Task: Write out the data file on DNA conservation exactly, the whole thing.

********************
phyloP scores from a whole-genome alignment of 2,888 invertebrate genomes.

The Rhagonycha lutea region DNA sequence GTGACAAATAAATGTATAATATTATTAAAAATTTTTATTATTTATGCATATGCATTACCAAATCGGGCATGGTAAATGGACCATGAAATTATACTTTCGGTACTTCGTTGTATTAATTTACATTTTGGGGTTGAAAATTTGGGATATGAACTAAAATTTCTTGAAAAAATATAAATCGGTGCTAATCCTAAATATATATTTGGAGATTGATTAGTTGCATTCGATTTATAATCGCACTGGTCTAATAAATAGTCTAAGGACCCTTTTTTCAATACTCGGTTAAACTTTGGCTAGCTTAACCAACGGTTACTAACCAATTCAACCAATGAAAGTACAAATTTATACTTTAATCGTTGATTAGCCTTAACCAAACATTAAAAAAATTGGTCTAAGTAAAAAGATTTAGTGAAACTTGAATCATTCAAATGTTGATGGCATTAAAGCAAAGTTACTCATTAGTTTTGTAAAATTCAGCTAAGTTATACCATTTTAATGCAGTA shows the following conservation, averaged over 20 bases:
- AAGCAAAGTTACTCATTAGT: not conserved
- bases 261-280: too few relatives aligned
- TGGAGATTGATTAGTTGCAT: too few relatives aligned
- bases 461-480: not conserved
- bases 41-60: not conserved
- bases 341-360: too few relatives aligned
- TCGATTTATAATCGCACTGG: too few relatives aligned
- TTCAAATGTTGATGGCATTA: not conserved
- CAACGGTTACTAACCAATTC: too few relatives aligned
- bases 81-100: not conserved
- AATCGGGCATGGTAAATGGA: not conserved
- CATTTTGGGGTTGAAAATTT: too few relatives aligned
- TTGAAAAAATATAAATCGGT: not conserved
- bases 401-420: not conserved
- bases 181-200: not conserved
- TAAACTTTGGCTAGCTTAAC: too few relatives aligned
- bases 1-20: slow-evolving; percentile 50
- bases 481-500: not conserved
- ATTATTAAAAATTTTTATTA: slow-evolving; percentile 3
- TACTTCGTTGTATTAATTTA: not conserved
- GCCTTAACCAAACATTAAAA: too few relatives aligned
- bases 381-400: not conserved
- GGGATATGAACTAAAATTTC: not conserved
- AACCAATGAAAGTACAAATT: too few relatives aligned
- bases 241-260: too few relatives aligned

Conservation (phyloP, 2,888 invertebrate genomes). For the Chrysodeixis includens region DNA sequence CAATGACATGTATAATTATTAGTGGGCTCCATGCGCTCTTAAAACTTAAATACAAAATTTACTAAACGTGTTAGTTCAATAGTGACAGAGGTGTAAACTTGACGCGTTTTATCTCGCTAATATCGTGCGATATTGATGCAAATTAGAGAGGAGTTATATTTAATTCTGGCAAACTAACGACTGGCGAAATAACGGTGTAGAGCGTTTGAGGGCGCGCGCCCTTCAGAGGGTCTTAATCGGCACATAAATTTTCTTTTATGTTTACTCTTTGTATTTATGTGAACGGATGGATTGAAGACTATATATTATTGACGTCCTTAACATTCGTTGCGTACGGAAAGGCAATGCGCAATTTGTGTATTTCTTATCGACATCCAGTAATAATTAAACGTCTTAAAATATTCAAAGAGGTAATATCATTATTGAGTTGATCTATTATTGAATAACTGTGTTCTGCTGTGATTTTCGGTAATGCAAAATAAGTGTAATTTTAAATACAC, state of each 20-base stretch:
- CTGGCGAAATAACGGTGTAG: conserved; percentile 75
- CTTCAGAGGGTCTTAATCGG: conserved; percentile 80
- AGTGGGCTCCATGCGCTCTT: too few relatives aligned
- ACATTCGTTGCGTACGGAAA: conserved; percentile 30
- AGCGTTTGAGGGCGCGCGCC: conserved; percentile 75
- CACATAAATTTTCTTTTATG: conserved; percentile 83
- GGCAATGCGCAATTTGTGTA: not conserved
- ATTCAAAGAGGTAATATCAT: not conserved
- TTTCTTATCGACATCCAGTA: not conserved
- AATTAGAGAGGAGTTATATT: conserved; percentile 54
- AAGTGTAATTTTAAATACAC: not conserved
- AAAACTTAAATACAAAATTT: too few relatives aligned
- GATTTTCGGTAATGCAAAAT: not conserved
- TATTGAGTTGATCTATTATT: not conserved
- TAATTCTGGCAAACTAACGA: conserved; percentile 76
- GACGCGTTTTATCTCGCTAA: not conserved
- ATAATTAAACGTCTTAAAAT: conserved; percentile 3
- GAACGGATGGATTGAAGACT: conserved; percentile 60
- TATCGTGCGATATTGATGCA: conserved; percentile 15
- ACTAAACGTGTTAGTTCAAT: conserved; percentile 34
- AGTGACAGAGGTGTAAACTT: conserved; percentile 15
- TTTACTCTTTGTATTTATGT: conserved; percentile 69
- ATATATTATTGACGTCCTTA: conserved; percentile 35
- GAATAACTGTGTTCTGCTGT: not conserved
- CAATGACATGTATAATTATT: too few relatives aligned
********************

phyloP scores from a whole-genome alignment of 2,888 invertebrate genomes.

The Rhagonycha lutea region DNA sequence GTGACAAATAAATGTATAATATTATTAAAAATTTTTATTATTTATGCATATGCATTACCAAATCGGGCATGGTAAATGGACCATGAAATTATACTTTCGGTACTTCGTTGTATTAATTTACATTTTGGGGTTGAAAATTTGGGATATGAACTAAAATTTCTTGAAAAAATATAAATCGGTGCTAATCCTAAATATATATTTGGAGATTGATTAGTTGCATTCGATTTATAATCGCACTGGTCTAATAAATAGTCTAAGGACCCTTTTTTCAATACTCGGTTAAACTTTGGCTAGCTTAACCAACGGTTACTAACCAATTCAACCAATGAAAGTACAAATTTATACTTTAATCGTTGATTAGCCTTAACCAAACATTAAAAAAATTGGTCTAAGTAAAAAGATTTAGTGAAACTTGAATCATTCAAATGTTGATGGCATTAAAGCAAAGTTACTCATTAGTTTTGTAAAATTCAGCTAAGTTATACCATTTTAATGCAGTA shows the following conservation, averaged over 20 bases:
- AAGCAAAGTTACTCATTAGT: not conserved
- bases 261-280: too few relatives aligned
- TGGAGATTGATTAGTTGCAT: too few relatives aligned
- bases 461-480: not conserved
- bases 41-60: not conserved
- bases 341-360: too few relatives aligned
- TCGATTTATAATCGCACTGG: too few relatives aligned
- TTCAAATGTTGATGGCATTA: not conserved
- CAACGGTTACTAACCAATTC: too few relatives aligned
- bases 81-100: not conserved
- AATCGGGCATGGTAAATGGA: not conserved
- CATTTTGGGGTTGAAAATTT: too few relatives aligned
- TTGAAAAAATATAAATCGGT: not conserved
- bases 401-420: not conserved
- bases 181-200: not conserved
- TAAACTTTGGCTAGCTTAAC: too few relatives aligned
- bases 1-20: slow-evolving; percentile 50
- bases 481-500: not conserved
- ATTATTAAAAATTTTTATTA: slow-evolving; percentile 3
- TACTTCGTTGTATTAATTTA: not conserved
- GCCTTAACCAAACATTAAAA: too few relatives aligned
- bases 381-400: not conserved
- GGGATATGAACTAAAATTTC: not conserved
- AACCAATGAAAGTACAAATT: too few relatives aligned
- bases 241-260: too few relatives aligned

Conservation (phyloP, 2,888 invertebrate genomes). For the Chrysodeixis includens region DNA sequence CAATGACATGTATAATTATTAGTGGGCTCCATGCGCTCTTAAAACTTAAATACAAAATTTACTAAACGTGTTAGTTCAATAGTGACAGAGGTGTAAACTTGACGCGTTTTATCTCGCTAATATCGTGCGATATTGATGCAAATTAGAGAGGAGTTATATTTAATTCTGGCAAACTAACGACTGGCGAAATAACGGTGTAGAGCGTTTGAGGGCGCGCGCCCTTCAGAGGGTCTTAATCGGCACATAAATTTTCTTTTATGTTTACTCTTTGTATTTATGTGAACGGATGGATTGAAGACTATATATTATTGACGTCCTTAACATTCGTTGCGTACGGAAAGGCAATGCGCAATTTGTGTATTTCTTATCGACATCCAGTAATAATTAAACGTCTTAAAATATTCAAAGAGGTAATATCATTATTGAGTTGATCTATTATTGAATAACTGTGTTCTGCTGTGATTTTCGGTAATGCAAAATAAGTGTAATTTTAAATACAC, state of each 20-base stretch:
- CTGGCGAAATAACGGTGTAG: conserved; percentile 75
- CTTCAGAGGGTCTTAATCGG: conserved; percentile 80
- AGTGGGCTCCATGCGCTCTT: too few relatives aligned
- ACATTCGTTGCGTACGGAAA: conserved; percentile 30
- AGCGTTTGAGGGCGCGCGCC: conserved; percentile 75
- CACATAAATTTTCTTTTATG: conserved; percentile 83
- GGCAATGCGCAATTTGTGTA: not conserved
- ATTCAAAGAGGTAATATCAT: not conserved
- TTTCTTATCGACATCCAGTA: not conserved
- AATTAGAGAGGAGTTATATT: conserved; percentile 54
- AAGTGTAATTTTAAATACAC: not conserved
- AAAACTTAAATACAAAATTT: too few relatives aligned
- GATTTTCGGTAATGCAAAAT: not conserved
- TATTGAGTTGATCTATTATT: not conserved
- TAATTCTGGCAAACTAACGA: conserved; percentile 76
- GACGCGTTTTATCTCGCTAA: not conserved
- ATAATTAAACGTCTTAAAAT: conserved; percentile 3
- GAACGGATGGATTGAAGACT: conserved; percentile 60
- TATCGTGCGATATTGATGCA: conserved; percentile 15
- ACTAAACGTGTTAGTTCAAT: conserved; percentile 34
- AGTGACAGAGGTGTAAACTT: conserved; percentile 15
- TTTACTCTTTGTATTTATGT: conserved; percentile 69
- ATATATTATTGACGTCCTTA: conserved; percentile 35
- GAATAACTGTGTTCTGCTGT: not conserved
- CAATGACATGTATAATTATT: too few relatives aligned